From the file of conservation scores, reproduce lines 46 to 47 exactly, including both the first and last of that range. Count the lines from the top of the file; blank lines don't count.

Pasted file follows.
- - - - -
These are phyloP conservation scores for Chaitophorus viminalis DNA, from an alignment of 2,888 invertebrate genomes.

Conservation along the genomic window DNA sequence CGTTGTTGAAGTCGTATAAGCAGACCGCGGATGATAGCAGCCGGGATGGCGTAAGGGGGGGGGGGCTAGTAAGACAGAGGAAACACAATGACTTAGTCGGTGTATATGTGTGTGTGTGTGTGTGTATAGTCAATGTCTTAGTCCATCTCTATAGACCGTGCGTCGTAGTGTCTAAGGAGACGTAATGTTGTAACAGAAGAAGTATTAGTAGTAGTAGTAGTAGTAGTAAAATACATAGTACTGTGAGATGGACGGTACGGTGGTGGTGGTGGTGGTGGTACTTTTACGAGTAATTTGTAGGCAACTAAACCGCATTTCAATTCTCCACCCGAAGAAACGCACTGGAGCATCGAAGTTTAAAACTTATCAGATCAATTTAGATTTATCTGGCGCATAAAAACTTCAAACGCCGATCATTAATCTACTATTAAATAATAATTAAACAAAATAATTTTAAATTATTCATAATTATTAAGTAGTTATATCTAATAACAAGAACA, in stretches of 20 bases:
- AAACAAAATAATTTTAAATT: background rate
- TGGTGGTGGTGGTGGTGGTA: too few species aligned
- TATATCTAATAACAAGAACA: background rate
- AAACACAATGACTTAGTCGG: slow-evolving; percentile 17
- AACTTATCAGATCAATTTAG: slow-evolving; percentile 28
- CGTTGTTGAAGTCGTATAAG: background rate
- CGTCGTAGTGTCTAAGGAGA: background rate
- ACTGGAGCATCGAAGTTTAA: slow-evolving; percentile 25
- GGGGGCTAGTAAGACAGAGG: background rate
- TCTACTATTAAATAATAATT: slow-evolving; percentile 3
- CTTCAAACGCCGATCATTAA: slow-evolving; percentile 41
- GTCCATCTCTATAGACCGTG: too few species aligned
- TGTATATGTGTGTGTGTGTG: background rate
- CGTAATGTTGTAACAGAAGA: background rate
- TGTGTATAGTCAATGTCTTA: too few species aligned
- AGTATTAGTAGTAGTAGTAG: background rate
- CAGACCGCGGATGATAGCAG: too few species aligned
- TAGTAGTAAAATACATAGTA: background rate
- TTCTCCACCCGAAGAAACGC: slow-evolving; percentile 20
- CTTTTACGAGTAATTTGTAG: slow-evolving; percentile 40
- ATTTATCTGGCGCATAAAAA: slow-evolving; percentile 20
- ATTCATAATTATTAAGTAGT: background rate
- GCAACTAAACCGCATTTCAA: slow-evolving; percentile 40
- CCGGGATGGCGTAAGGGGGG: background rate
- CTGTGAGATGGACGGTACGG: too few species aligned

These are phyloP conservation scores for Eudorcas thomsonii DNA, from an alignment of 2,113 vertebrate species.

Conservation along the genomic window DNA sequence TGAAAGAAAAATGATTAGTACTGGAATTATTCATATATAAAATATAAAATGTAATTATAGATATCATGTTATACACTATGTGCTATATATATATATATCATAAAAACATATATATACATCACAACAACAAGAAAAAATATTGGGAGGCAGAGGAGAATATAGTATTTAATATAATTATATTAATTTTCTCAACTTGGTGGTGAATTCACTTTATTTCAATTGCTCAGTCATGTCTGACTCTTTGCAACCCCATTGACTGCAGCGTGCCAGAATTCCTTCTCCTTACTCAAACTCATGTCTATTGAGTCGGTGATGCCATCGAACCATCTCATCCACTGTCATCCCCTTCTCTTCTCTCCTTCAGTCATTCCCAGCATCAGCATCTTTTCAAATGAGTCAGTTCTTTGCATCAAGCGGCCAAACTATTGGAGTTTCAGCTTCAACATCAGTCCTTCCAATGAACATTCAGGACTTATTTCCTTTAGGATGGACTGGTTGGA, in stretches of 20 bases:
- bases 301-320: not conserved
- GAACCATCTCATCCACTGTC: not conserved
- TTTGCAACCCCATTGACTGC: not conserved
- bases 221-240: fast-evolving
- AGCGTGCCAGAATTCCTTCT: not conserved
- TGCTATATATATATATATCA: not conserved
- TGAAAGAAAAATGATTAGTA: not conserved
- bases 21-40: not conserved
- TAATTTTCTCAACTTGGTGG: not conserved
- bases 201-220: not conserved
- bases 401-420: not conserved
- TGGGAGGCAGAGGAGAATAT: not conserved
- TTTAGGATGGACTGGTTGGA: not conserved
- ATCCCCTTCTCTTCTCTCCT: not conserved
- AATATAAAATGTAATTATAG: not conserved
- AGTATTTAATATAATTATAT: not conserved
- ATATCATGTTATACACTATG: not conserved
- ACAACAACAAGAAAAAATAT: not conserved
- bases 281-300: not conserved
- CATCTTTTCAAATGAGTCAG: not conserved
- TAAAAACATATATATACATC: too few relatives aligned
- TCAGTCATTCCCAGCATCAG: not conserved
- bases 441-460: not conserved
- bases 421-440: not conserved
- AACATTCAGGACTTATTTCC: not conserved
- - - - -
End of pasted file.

- ATATCATGTTATACACTATG: not conserved
- ACAACAACAAGAAAAAATAT: not conserved